You can’t like every book you read and if I find I’m not enjoying a book I stop reading it. But it’s not always so straight forward because a book can begin well and hook you into the story, get your attention then begin to irritate because it takes so long to get there, and you read on. Then when you get to the end you heave a sigh of relief that you have finished it. It was just about OK.
The Drowning by Camilla Lackberg is such a book. It began well – I wrote about the opening paragraphs in this post. They made me want to read on but I had some reservations because of the blurb on the back cover – ‘Expert at mixing scenes of domestic cosiness with blood-curdling horror’. Well, there is a lot of domestic cosiness and not really any blood-curdling horror. There are a few nasty scenes, but nothing that made me want to skim read, nothing in fact that I couldn’t read.
Synopsis from the back cover:
Christian Thydell’s dream has come true: his debut novel, The Mermaid, is published to rave reviews. So why is he as distant and unhappy as ever? When crime writer Erica Falck, who discovered Christian’s talents, learns he has been receiving anonymous threats, she investigates not just the messages but also the author’s mysterious past…
Meanwhile, one of Christian’s closest friends is missing. Erica’s husband, Detective Patrik Hedström, has his worst suspicions confirmed as the mind-games aimed at Christian and those around him become a disturbing reality.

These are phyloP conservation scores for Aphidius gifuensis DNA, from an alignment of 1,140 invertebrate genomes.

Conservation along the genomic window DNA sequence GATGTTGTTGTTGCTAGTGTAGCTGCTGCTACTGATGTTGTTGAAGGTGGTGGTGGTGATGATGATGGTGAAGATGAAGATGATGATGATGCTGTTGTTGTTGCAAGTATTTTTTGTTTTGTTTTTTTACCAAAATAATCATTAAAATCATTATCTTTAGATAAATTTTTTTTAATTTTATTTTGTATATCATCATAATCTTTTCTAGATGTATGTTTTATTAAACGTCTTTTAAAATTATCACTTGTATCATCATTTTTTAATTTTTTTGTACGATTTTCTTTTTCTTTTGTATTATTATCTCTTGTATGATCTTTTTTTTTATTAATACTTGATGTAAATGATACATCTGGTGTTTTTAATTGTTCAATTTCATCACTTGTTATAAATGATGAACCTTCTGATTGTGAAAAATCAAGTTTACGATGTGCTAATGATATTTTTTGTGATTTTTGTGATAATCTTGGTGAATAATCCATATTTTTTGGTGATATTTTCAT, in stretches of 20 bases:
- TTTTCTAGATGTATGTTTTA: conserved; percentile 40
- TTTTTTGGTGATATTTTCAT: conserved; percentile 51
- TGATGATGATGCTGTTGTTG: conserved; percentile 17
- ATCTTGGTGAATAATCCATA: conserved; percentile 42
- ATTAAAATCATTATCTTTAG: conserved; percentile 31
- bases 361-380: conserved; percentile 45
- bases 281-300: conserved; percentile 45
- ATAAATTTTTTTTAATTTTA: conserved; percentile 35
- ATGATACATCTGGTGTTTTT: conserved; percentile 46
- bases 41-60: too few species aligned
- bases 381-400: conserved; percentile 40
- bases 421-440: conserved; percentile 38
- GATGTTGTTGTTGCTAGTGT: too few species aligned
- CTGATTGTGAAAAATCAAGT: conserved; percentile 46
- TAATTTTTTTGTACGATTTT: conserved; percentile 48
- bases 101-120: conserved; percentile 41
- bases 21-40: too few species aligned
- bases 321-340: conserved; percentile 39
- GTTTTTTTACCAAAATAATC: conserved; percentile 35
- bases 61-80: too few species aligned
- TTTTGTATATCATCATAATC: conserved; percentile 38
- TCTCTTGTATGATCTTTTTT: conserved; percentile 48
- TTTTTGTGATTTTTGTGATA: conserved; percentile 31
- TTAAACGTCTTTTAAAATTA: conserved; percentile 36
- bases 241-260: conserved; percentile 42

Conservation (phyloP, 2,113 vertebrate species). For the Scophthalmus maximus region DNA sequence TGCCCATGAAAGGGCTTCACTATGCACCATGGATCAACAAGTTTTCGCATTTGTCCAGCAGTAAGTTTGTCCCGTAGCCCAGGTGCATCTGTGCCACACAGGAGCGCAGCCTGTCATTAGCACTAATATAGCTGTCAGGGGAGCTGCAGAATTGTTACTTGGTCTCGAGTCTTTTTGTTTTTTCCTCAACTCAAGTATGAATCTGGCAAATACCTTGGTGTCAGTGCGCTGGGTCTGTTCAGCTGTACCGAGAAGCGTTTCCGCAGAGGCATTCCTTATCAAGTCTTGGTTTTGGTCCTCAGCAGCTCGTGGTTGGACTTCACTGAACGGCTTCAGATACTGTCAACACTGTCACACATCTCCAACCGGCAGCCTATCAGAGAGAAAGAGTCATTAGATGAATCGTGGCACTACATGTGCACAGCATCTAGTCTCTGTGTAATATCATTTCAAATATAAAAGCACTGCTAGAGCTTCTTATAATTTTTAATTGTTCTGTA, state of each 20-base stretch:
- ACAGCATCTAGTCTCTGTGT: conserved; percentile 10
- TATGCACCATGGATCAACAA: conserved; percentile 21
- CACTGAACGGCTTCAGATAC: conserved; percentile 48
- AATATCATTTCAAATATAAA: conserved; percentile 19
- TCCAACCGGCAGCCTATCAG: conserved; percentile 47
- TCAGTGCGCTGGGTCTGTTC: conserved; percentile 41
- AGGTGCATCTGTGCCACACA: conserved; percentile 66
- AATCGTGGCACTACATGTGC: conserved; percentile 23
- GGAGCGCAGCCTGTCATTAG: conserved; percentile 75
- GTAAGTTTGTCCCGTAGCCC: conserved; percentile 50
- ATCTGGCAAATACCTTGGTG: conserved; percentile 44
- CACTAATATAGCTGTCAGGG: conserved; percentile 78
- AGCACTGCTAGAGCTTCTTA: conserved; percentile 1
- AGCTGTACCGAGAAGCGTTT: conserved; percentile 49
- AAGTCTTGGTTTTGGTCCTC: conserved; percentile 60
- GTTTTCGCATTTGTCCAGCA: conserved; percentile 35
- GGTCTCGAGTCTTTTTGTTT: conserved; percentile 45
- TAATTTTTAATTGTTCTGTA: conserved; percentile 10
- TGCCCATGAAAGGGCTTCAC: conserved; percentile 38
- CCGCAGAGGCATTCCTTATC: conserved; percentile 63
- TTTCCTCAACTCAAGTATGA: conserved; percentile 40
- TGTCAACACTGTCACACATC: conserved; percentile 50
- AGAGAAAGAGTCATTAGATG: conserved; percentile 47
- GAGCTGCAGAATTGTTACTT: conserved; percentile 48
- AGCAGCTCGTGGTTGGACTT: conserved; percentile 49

But, with the victims themselves concealing evidence, the investigation is going nowhere. Is their silence driven by fear or guilt? And what is the secret they would rather die to protect than live to see revealed?
- This is the sixth book in Camilla Lackberg’s Fjällbacka series, so maybe I should have begun with the first book. However, I didn’t feel that I’d jumped into a series without understanding how the characters interacted, or that there were back stories that I should know, so I think it does work as a stand-alone book.
- It’s written from several perspectives and has a second narrative interspersed with the main one. It’s not clear at first how these are related but it soon becomes apparent.
- None of the characters came alive for me, apart from Erica and Patrik and there was little I could visualise from the description of the location – it’s in Sweden, it’s cold and there is snow on the ground.
- It’s unevenly paced, disjointed with snippets of information being passed between the characters and not shared with the reader, presumably to increase the suspense and tension, which it didn’t achieve for me. As a page-turner it just didn’t work, and I sighed mentally each time it came up.
- The description in places reminded me of an exercise I did on a training course in which you had to describe in detail how to make a cup of tea – decide to make a cup, pick up the kettle, take it to the tap etc. I am exaggerating, but you get the picture.
- It’s predictable – I knew quite early on who the culprit was. That doesn’t necessarily mean it spoils a book, but in this instance it did because I kept on thinking, it’s … I couldn’t see why Erica and the police couldn’t see it either.
- The ending was so irritating – a cliff hanger, aimed at getting you to read the next book??
I doubt I’ll read any of the other books in the series.